Disparity In China

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China holds a considerable advantage on its main rivals on the world economic scene today: 70 % of the population is of active age (15-59 years), against 65 % in Brazil, 62 % in India, 60 % in the Western Europe or in North America, and 54 % in Japan. There are an exceptionally low proportion of economically dependent people in China. This " demographic bonus " contributes to stimulate the economic growth, but it will not last. From 2050, China will count 220 million people of active age at least than at the moment. The reduction in the fertility and the extension of the duration of the life do not stop upsetting the structure by age of the Chinese population. We shall see just after the various behaviours of the Chinese consumers, their…show more content…
Today and since the 80s, these zones know two-digit growth rates. But if the work is better supervised, the existing standards are again little applied. The FIDH encouraging intervened evolutions these last years concerning the protection of the rights of the workers in China, but underlines a number of concerns as for the conditions, which prevail in factories. The legal framework gradually improved since the 1990s, coming to regulate the duration of the work, the contracts of employment or still the Social Security to which are entitled from now on right the workers. Low incomes, which contributed to make of China " the factory of the world " at the end of the 20th century, substantially increased. Workers' new generation in China is acting to defend its rights. The multinational companies have to respect and require from their suppliers the respect for the Chinese labour law, the right of the workers to elect freely their representatives, and the right for the collective bargaining ", declared Dongfang, Executive director of China labour…show more content…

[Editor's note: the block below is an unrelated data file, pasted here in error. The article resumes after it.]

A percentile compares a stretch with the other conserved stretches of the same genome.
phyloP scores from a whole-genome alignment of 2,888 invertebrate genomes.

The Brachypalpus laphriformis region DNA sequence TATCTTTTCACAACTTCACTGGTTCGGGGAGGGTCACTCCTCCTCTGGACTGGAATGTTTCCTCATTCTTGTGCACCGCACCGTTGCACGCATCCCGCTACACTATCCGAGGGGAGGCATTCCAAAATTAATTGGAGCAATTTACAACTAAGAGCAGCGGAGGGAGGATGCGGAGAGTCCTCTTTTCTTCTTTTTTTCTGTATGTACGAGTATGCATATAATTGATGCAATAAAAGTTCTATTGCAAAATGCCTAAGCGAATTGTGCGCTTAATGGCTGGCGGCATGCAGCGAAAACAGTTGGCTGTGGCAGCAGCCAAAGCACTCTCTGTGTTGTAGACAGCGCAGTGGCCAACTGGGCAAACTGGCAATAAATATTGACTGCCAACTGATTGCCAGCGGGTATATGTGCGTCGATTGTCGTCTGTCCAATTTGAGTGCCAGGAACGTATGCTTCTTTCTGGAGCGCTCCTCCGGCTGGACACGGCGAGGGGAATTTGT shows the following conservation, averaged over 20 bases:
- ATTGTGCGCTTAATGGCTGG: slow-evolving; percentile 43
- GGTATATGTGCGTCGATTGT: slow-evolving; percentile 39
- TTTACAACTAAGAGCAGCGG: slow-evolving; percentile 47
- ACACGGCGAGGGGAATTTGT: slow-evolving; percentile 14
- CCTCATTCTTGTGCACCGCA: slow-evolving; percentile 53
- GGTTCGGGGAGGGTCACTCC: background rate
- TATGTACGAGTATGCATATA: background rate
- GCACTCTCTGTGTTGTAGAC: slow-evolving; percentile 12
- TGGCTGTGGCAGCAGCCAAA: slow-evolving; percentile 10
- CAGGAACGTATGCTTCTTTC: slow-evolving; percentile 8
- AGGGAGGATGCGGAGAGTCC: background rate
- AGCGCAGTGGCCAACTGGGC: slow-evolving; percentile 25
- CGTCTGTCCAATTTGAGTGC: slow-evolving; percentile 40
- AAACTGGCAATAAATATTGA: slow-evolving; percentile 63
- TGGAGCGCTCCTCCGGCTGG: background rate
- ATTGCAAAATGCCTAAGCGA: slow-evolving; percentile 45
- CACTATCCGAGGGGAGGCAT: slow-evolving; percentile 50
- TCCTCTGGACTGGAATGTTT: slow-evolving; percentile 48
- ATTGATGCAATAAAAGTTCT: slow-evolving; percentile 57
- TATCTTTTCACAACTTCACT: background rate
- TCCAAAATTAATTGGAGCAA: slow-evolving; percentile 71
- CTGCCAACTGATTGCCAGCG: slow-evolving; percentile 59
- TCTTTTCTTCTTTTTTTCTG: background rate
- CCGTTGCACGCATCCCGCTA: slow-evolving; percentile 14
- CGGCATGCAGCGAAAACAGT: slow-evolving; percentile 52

It results from it a very big 'conformity' of the Chinese consumer with the standards and with the rules of the group to which it is up. So, the advertising communication in China stages frequently groups rather than individuals. Today, the generation of the only child is willing to live, better to live and spending in education, luxury items, and consumer goods for example, especially in big cities. The consumption is often ostentatious as shown by the explosion of the number of luxury cars in People's Republic of China, because the Chinese have a necessity of social gratitude and membership in a group. Mainly because of the need for conformity with regard to the reference group, it seems that rare are the individuals ready to run the social risk compared with their reference group to be 'innovative'. On the other hand, once the product adopted by the reference group, the craze is extremely fast, and bigger

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